has drawing on narrative from your memory to ‘join the dots’ create the
appropriate physiological response.
The neocortex is
responsible for higher functions and processing in humans – it stores ‘facts’,
language and reasoning, the challenge is that overtime we transfer ‘memories’
from the hippocampus to the neocortex as facts – whether they actually happened
the way we recall them or not.
Why does this matter? From a very early age we tell
ourselves stories about our actions, our experiences and the responses and actions
of others, these stories create a reality within which we exist – this can
either expand our perspectives and horizons or constrain them depending on the
types of story we tell ourselves.
Ultimately, story – whether internally or externally
created, enables us to relate, to connect and to engage emotionally. It drives
our behaviour, our feelings and the action we take. Consciously or not we all
use story to process information and the quality of your stories has a direct
impact on the quality of your life.
Most of this story creation happens at an unconsciously – we
might be aware of the trigger incident, but not the story and neurochemical
reaction attached to it. Until you start to pay attention to your stories they
will be the silent controller of your destiny.
Part two of this storytelling series helps you to unpick
Wilful neglect – is ignoring it collusion?
Pilots who consume alcohol and potentially endanger their passengers, or farmers who deliberately breach food hygiene regulations, like many other professionals face are severe penalties that include loss of license and livelihood, and even potential imprisonment. Should nurses or doctors be any different?
The response to the Government’s plans to criminalise wilful neglect, including in some cases with prison sentences, have been met with predictable outrage by the medical and nursing colleges, who have called it a ‘headline-grabbing exercise’ (BMA). That may have been the press’ agenda, but is it really unreasonable for the Government to hold to account those engaging in wilful neglect?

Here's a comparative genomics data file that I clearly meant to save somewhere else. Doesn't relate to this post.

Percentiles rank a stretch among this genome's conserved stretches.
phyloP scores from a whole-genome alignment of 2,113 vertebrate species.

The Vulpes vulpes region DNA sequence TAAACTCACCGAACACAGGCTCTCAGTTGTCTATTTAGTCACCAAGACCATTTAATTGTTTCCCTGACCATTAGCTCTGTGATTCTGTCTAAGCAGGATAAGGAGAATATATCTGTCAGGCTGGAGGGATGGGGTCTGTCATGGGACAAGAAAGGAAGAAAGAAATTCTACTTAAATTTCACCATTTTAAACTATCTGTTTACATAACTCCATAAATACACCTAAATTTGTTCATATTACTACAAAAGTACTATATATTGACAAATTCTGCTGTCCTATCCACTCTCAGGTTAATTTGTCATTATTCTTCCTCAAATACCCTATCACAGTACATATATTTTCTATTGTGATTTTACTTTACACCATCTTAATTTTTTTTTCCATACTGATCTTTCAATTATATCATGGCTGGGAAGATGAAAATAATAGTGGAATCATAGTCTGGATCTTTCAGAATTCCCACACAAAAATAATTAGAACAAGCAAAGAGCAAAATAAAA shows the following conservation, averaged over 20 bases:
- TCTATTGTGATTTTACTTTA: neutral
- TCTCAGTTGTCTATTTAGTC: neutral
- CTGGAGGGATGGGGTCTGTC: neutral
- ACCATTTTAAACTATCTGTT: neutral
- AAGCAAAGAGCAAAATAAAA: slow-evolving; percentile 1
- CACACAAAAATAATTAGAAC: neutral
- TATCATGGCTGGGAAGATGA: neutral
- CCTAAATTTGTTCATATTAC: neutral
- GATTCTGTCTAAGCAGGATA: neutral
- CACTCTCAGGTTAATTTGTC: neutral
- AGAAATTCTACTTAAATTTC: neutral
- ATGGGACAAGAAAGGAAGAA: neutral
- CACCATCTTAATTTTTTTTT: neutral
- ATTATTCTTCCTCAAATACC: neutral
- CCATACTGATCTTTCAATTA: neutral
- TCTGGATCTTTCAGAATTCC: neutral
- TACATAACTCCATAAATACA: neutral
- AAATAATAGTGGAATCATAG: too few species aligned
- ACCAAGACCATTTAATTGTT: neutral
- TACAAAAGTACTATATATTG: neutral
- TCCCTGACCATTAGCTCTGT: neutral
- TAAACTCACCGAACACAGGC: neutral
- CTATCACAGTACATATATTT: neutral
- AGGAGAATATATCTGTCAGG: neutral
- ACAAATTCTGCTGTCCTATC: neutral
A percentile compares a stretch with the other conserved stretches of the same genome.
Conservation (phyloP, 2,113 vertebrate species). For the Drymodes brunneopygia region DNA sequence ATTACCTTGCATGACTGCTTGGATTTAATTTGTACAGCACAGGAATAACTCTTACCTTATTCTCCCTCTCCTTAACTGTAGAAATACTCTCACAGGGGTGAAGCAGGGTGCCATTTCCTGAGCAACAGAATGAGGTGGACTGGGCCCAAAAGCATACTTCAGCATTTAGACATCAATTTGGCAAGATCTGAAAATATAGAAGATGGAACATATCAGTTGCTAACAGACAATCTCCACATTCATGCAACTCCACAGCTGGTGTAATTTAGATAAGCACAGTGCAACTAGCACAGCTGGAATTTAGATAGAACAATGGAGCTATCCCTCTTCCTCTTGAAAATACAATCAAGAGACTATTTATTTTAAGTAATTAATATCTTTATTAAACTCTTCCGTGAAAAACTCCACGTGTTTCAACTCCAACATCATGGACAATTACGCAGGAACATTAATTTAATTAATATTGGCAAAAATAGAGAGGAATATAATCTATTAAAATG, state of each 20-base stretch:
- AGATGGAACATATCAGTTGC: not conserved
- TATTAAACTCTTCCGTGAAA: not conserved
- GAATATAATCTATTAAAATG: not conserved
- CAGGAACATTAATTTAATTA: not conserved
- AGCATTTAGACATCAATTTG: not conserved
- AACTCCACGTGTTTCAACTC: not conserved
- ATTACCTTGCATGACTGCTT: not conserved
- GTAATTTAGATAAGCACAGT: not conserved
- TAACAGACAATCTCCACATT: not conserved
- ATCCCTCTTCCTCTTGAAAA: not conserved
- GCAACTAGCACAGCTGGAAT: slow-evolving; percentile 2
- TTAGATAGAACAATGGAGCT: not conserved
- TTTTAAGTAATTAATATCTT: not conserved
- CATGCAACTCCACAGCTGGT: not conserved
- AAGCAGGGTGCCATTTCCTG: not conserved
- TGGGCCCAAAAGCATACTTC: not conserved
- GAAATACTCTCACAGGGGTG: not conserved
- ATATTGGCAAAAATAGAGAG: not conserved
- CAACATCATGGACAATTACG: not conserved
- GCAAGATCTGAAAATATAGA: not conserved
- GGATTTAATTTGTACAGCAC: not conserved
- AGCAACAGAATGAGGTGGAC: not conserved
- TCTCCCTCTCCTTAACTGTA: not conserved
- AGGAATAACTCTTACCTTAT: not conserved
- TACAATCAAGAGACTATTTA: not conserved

Making wilful neglect a criminal offence was just one of a number of recommendations made by Don Berwick in his review of the Mid Staffordshire Hospital Inquiry. Berwick’s report also stressed that there are very few examples of wilful neglect in the NHS and (perhaps ironically), called for an end to the ‘blame game’ against NHS staff.
To say nurses and doctors will live in fear of prosecution is scare mongering. Mid staffs happened because of multiple system failures, not because of particular individuals, that was not wilful neglect on the part of clinicians – but individuals allowed disgusting circumstances to prevail. It took relatives and statistics to expose the problem. The fact the staff did not speak out is indicative of a wider cultural issue.
Structural deficits such as staffing levels and quality, budget constraints, poor leadership and work environments collude to leave NHS staff feeling ‘got at’ by health ministers, the press and often by their local organisation leaders too; many of whom appear to criticize the NHS far more frequently than they praise it.
Berwick, in this and many other reports he has authored, is consistently right about culture; and we do need to change the culture in some NHS organisations. We also need to create environments where clinicians to feel safe enough to say ‘No, this is not right’. There also needs to be a route to expose and deal with individuals and systems that wilfully neglect patients – whether clinicians or not!
Critics have expressed concern that it will further reinforce a climate of fear, and unless clarification about what constitutes ‘wilful neglect’ by an individual or group of individuals is made explicit this may be the case. This should not, however be used as an excuse for not taking action. Instead of creating a perceived need to fear accountability for wilful actions, perhaps leaders and influencers should focus on what sits outside of acceptable practice. This will enable the vast majority of clinicians who do a good job, often despite difficult circumstances, to concentrate on patients and care delivery.
There are also places where honesty, transparency and willingness to deal with difficult behaviours and unacceptable practices prevail. They focus on willful improvement to prevent willful neglect ever happening.
Instead of getting caught up in the hype of potential prosecution, perhaps the question we should ask is ‘how do we identify and root out the few in our professions who are prepared to engage in wilful neglect’?